The Ultra-Tough Commander C Cargo Carriers Tackle Some Of Canada’s Muddiest Terrain

Under daunting conditions, heavy-duty Commander C terra-tired cargo carriers do yeoman’s work for Alberta oilfield hauler.
The Ultra-Tough Commander C Cargo Carriers Tackle Some Of Canada’s Muddiest Terrain
Northwell Oilfield Hauling owns two Commander C carriers from Foremost Industries. The all-wheel drive vehicles feature an articulated body for maneuverability and can carry 80,000-pound payloads.

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It may seem almost laughable that a 168,000-pound vehicle can “float” through 3-foot-deep mud while carrying a payload of 80,000 pounds. But that’s exactly what the Commander C heavy-duty, tri-axle, terra-tired carriers do for Northwell Oilfield Hauling Inc., based in Acheson, Alberta.

Manufactured by Foremost Industries LP, the Commander C safely and efficiently treads softly where most vehicles would sink like a stone. It’s especially useful for traversing the boggy “muskeg” that Northwell crews often encounter when hauling drilling and service rigs, construction equipment and other heavy cargo through remote areas of Alberta, British Columbia, the Northwest Territories and Saskatchewan, says Blaine Brown, vice president.

One key to the Commander C’s remarkable mobility under what are often termed as “marginal conditions” is its eight 66-inch-diameter, 25-inch-wide tires, or “floaters,” as Brown calls them. Even while carrying a payload of 80,000 pounds, the tires exert ground pressure of just 14.4 psi at 3 inches of ground penetration.

“All it’s doing is dispersing ground pressure,” Brown explains, noting that in extreme cases, he’s seen Commanders negotiate 6- or 7-foot-deep mud flats. “It literally floats on mud in places where a pickup truck would go right down to the bottom. Imagine walking through deep snow in boots versus walking with snowshoes, and you’ll have a good idea of how it works.”

Two other keys to the Commander C’s muddy mobility: all-wheel drive (each of the three axles is equipped with its own differential) and its articulated body, which allows the vehicle – which is just under 58 feet long – to bend in the middle.

“Because it’s articulated, it allows drivers to get into tighter spaces and just move around better,” Brown says, pointing to the truck’s 53-foot turning radius. “Drivers also can manipulate the machine better to get through the mud a lot cleaner. They don’t have to go in a straight line all the time. If they get in a rut with an unarticulated vehicle, they can’t crawl out of it. But with a Commander, you can turn yourself out of a rut.”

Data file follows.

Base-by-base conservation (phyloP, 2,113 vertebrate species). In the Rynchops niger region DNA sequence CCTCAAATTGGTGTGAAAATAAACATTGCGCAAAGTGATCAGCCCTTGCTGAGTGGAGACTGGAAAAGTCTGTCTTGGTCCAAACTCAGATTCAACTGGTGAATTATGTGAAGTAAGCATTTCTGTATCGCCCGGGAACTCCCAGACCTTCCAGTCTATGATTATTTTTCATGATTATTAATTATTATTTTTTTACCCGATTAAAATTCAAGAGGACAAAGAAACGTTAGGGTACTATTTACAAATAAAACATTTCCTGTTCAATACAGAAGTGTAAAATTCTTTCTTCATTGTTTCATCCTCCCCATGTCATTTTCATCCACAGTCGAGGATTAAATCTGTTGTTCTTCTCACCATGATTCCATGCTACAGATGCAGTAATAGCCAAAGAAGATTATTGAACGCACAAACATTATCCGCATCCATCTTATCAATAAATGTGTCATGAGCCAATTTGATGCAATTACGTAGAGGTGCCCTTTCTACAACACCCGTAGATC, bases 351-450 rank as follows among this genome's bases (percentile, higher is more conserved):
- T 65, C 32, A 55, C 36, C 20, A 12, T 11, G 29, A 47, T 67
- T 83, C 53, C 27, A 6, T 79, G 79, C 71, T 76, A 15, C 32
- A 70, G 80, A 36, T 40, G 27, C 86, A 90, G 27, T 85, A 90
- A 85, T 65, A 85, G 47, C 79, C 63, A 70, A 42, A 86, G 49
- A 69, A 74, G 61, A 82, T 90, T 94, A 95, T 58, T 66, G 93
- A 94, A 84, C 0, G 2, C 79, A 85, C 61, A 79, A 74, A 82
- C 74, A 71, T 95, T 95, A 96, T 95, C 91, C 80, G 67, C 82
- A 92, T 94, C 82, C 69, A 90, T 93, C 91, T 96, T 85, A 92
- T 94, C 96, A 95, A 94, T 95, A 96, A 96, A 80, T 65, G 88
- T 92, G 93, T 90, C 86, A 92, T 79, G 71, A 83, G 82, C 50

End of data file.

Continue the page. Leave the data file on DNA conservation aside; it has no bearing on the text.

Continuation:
The Commander C tri-axle units feature a 500 hp Cummins ISX diesel engine, an eight-speed Clark transmission, Primex tires made by the Alliance Tire Co., a heavy-duty oilfield deck, a main deck winch, gin poles, midship and rear live rolls, a front push bar and a hydraulically controlled rear push bar. They’re also equipped with rear-mounted cameras for safety.

Brown says his company has owned many Commanders during the last 25 years; the company currently owns two Commander Cs that cost about $1.4 million apiece. Overall, the company owns roughly 350 trucks and trailers, including eight-wheel-drive bed trucks (also equipped with “floater” tires) made by Western Star (a subsidiary of Daimler Trucks North America LLC); 35- to 45-ton cranes manufactured by National Crane (a brand owned by Manitowoc Co. Inc.) and Weldco Hydra-Lift; Kenworth C500 bed trucks; and planetary-drive winch tractors made by Kenworth and Western Star.

But the Commanders, which must be hauled on trailers because they’re too wide to drive on roads, reign as some of the most critical vehicles among the company’s large fleet. That’s because for five months out of the year (they aren’t used during winter months), they keep the time-sensitive, rig-moving supply chain – a delicate, complex orchestration involving many, many parts and pieces – moving as efficiently as possible, Brown says.

“When we’re moving a drilling rig, each truck has its own job to haul a certain piece of equipment,” he explains. “It’s like an assembly line: If one truck fails, it affects everything down the line. If a Commander breaks down during a tear out or a rig-up, for example, we have a winch tractor sitting idle at $450 an hour. Plus there are crews waiting at the other end … [the ripple effect] just goes on and on. One breakdown can cost thousands of dollars an hour.”

As such, Brown praises the Commander Cs for their reliability, which is especially important because Northwell crews typically work in very remote areas where there’s no access to repair shops or maintenance personnel. He says Foremost “knows what works and what doesn’t” and points out he’s seen 20-year-old Commanders still at work out in the fields.

“They don’t get a lot of miles on them, just hours,” he says. “And since they’re expensive, it’s worthwhile to keep rebuilding them.”

In short, the Commanders in the Northwell fleet, as their name suggests, rule the terrain. “They’re the vehicles that put all our other vehicles to work. We can’t access most of the sites we work on without a Commander.”



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